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Plantidote of the Day 2013-01-29

twig's picture


Mystery succulent

This one may be an acquired taste, but I really like this plant. It's so odd and interesting. And those colors! However, I don't know the name of this plant. If you do, please leave a comment. It would be much appreciated!


Readers, please send twig ( images and stories for the ongoing Plantidote of the Day series. In exchange, you'll win undying fame in the form of a hat tip! Plants growing in your garden, your house, or neighbor's yard, plants from the forest or farmers' market, plants you preserved, plants you prepared (wine; cider; tea; dried beans), plants you harvested (grains; chantrelles), plants you picked (flowers), plants you dried (herbs), plants you covet or hope to grow someday. Herbal remedies, propagation tips, new varieties, etc.. And if you can, include some solid detail about the plant, too -- a story, the genus and species, or where you got the seeds, or the recipe, or your grandmother gave it to you. Or challenge us with a "Name That Plant" mystery entry ... And please feel free to add corrections and additional information in the comments.

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Average: 5 (1 vote)


goldberry's picture
Submitted by goldberry on

It looks like a Georgia O'Keefe-esque explosive botanical slash not so subtle reference to female labia. It should make church ladies squirm in their straight backed pews.

JoeInSF's picture
Submitted by JoeInSF on

From what I can glean with the Google, it's:

  • An echeveria of some sort
  • Very likely has the common name "Blue curls"

They seem to vary from having relatively smooth leaves to very curled, knobby ones. I have no idea why.
Yes, they are delightfully weird :)

twig's picture
Submitted by twig on

Sounds good to me, thanks, JoeInSF! I couldn't even figure out what to google -- "succulent" with "cauliflower," "brain," or "bumpy" went nowhere. You must have found the right combination!

LD's picture
Submitted by LD on

Hi twig--Peaked my curiosity with this one. Thanks in advance. Got me studying/thinking, especially after JoeInSF identified Echevaria 'Blue Curls.'

Question: The picture is very close up, but off to the upper-left of the photo appear to be blue grape-shaped looking succulent "leaflets." Is this also part of the same plant? And thusly, is the focused part of the picture actually the flowering stem-structure coming up from the main pebbles-looking leaflets off to the upper left?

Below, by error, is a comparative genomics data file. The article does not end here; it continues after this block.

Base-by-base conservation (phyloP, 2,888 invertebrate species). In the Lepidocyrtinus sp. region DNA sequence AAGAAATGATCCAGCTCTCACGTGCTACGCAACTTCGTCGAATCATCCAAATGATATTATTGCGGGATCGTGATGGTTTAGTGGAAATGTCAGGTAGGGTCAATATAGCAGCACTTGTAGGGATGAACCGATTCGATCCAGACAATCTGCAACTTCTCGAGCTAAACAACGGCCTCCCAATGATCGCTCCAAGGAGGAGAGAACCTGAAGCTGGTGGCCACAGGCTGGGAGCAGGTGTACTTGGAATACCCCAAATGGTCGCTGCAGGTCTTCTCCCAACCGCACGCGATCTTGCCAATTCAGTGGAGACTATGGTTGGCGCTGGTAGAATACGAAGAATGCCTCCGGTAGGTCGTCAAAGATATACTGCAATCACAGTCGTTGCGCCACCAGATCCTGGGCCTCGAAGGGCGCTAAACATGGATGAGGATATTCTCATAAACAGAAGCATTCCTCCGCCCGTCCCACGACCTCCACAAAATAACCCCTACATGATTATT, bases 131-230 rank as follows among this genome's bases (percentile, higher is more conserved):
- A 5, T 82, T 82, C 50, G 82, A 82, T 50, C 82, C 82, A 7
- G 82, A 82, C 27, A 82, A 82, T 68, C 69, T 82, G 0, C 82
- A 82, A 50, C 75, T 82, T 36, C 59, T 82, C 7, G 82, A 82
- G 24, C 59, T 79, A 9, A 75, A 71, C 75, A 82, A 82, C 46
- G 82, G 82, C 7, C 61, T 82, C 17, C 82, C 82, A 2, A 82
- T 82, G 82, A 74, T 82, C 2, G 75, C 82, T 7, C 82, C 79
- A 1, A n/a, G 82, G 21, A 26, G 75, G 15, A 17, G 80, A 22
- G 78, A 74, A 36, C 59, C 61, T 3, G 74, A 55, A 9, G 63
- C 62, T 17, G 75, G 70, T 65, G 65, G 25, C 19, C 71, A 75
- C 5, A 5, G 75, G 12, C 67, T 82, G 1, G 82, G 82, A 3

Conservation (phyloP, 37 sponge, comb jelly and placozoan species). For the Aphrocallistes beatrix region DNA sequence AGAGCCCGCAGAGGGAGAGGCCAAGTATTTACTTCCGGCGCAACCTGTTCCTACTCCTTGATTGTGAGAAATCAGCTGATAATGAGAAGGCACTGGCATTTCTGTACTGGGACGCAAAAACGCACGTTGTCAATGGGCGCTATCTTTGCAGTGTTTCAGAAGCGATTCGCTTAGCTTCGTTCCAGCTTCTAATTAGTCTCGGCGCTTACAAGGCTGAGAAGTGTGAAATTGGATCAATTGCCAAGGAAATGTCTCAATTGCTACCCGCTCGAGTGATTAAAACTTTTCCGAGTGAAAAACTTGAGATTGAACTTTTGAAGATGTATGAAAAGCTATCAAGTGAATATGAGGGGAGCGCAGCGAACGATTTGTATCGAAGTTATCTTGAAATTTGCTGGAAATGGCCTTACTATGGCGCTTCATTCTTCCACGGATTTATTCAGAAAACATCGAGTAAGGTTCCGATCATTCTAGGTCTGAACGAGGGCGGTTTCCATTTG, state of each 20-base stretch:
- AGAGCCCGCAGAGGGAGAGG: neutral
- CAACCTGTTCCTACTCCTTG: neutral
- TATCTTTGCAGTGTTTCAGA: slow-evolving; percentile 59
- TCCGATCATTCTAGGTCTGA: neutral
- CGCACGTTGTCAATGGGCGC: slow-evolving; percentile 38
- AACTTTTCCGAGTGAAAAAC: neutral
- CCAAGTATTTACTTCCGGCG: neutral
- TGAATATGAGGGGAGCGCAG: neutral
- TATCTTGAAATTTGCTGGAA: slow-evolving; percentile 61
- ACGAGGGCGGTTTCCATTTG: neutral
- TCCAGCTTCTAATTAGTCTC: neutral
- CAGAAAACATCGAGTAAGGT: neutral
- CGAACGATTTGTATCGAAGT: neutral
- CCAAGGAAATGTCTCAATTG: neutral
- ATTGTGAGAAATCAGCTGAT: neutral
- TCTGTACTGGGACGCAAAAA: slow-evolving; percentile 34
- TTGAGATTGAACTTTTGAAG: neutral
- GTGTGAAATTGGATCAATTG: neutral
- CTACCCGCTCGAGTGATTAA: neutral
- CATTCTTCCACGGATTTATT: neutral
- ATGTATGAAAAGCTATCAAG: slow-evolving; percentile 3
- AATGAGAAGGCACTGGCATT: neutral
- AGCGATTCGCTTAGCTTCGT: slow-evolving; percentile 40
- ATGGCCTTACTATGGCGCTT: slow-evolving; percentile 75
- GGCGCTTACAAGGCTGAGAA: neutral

If so, I've looked around for about an hour to identify the succulent I've seen several times at various places at plant shows/nurseries/etc, that is a hybrid of two succulent species. I've looked and looked for what I've seen, and can't find it. I think cause it's known mostly by succulent collectors. Where did you see it/take the picture from? Potted? Greenhouse?

The hybrid species I suspect would be based on 1-Graptopetalum amethystinum for the "leaflets" ( AND 2-Echevaria 'Blue Curls' for the flowering structure ( to make this bumpy-wavy leafed as-yet-flowering stalk off the main 'pebbles' plant.

The "give" on is the bumps all over the leaflets in the photo. That's not a feature of Echevaria 'Blue Curls,' but rather more likely indicative of Graptopetalum sp. "mixed in" so to speak via hybridization.

And if those "pebbles" off to the upper left aren't part of the plant...then I'll have to defer my remark to the late Emily Litella... "Never mind."

JoeInSF's picture
Submitted by JoeInSF on

Great research! Sounds logical to me. I have a planter of the blue curl variety, but they don't have the bumpy texture. A planter box up the street has some that look like the ones in Twig's picture. I always guessed that the bump comes with age or exposure to something. I never considered that they might be a hybrid.
(I really need to hold on to those little name tags that come with plants!)

LD's picture
Submitted by LD on

Thanks JoeInSF-Echeveria was what tipped me off. I searched Echeveria, Crassula, Graptoveria...and others. Still could not find the hybrid. So, I guessed (some experience with such things helps.) But without those little plant name tags, that I too search for all. the. time, it's still...a mystery (on a Tue no yet!)

quixote's picture
Submitted by quixote on

This is a cultivated variety where some cells undergo abnormal growth and produce those (to me :) ) hideous bumps. The wild type has smooth leaves, but a similar beautiful reddish-magenta tinge.

Hi! Stumbled on this last night and saw you ID request. Perhaps since this posting you've found your answer...the name of this succulent is Echeveria Paul Bunyan. I saw it for the first time last year at Descanso Gardens gift shop, located in La Cañada Flintridge, California. It certainly is a interesting plant...caught my eye!